top of page

The process of using a mesh stencil (Screen) to push ink through onto a 

surface which is then dried with heat (cured) in order to fuse the ink to the print surface.  The process of Screen Printing can be broken down into (4) parts:


  • Artwork Preparation – just like the name this is simply getting the artwork ready for the needs of screen printing.

    • In this initial phase the artwork or design to be printed is either created or provided in Vector format.  Vector is a high resolution file (300 dpi or dots per inch) that is able to be manipulated (resized or otherwise reshaped) without loosing any integrity to the sharp or crispness of the line/shape. Vector files are created in programs like Adobe Illustrator and tend to end in (.ai, .eps or .pdf).   ** If you can open the file on your phone and / or zoom in on the image and it begins to become blurry… it is not Vector**  

    • Once the Vector artwork is prepared then each individual color in the design will be printed out separately onto a transparent film using a special high density black ink.


  • Screen Preparation – this is creating the stencil.

    • In this phase the screens will be coated with emulsion(light sensitive coating which hardens to create a stencil) and left to dry.  

    • Once dried the previously printed film will then be aligned to the screen based on the specifications of the design to be printed.  Each color receives its own individual screen.  

    • The screen is then exposed to U.V. light where the emulsion hardens around the transparent areas of the film and stays unaffected where the black ink of your design has been deposited on the film.

    • Next the exposed screen is taken to a washout boothwhere the unexposed emulsion is “washed out” with water from a pressure washer.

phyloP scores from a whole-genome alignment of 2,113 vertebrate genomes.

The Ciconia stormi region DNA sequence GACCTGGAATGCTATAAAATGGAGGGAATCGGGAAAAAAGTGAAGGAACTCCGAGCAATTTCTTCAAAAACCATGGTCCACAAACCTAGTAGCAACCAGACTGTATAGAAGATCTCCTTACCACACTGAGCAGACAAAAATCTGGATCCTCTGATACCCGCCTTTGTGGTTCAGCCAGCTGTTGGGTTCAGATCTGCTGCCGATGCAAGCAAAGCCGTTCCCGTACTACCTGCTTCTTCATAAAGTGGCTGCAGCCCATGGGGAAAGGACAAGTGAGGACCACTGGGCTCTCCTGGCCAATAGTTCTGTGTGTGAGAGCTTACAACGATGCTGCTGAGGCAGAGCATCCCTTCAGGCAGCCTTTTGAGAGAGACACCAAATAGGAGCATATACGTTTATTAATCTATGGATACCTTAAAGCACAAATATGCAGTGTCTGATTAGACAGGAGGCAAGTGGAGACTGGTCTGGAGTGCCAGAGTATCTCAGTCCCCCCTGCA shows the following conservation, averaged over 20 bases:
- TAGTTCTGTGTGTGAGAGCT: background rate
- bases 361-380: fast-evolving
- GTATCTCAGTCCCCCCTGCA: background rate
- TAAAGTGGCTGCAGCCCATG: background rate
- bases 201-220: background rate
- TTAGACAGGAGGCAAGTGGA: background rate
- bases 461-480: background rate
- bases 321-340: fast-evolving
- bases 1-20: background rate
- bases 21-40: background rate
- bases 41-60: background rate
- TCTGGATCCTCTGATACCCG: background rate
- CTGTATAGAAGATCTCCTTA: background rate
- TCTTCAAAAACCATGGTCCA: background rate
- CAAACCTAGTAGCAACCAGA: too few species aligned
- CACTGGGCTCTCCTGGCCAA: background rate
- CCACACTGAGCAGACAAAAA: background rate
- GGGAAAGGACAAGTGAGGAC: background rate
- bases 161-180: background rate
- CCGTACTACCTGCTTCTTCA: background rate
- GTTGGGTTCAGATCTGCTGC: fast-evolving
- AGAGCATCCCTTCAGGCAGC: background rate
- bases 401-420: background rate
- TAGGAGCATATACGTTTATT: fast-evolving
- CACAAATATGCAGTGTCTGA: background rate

• The screen is now a stencil of the design and is left to dry, ideally in the sun to strength the remaining now wet emulsion.

  • On the Press– this is where the designs come to life.

    • The dry screens are placed on the press in a specific order for printing.  The screens are taped off to ensure ink only passes through the intended stencil of the design.

    • Each screen or color is then registered or lined up to the other screens or colors to ensure proper placement of all colors in the design down to details so small they can barely be seen.

    • Once aligned the production run begins and your job is printed.

  • Breakdown– The job is done 

    • Remaining ink is saved or disposed of depending on the job and future needs.

    • Screens are removed and taken back to the washout booth where they are reclaimed(cleaned and stripped of the design stencil as well as all remaining ink and emulsion).  Once clean they are then degreased of any remaining impurities and dried before being used again.


There are several methods or processes in which screen printing can be utilized ranging from the ink used to the manner in which the ink interacts with the garment.

  • Plastisol– it is made of plastic just like it sounds. It is the most commonly used ink and what most people see on a daily basis.. the print sits on top of the garment surface.

  • Water Based– just like it sounds the ink is more environmentally friendly and soaks into the fibers of the shirt for a softer feel.

  • Discharge– a process in which the design area of the shirt is returned to its natural or pre-dye color at which time color(s) can be added to that original color.

  • CMYK– using special Cyan, Magenta, Yellow and Black inks to sit on top each other and create any number of color combinations in the design.   This is used for White or very light colored garments.

  • Spot Process– similar to CMYK however for darker colored garments, this process also uses special inks to be printed in a specific order to make a multitude of necessary colors in the design as the inks interact with each other.

bottom of page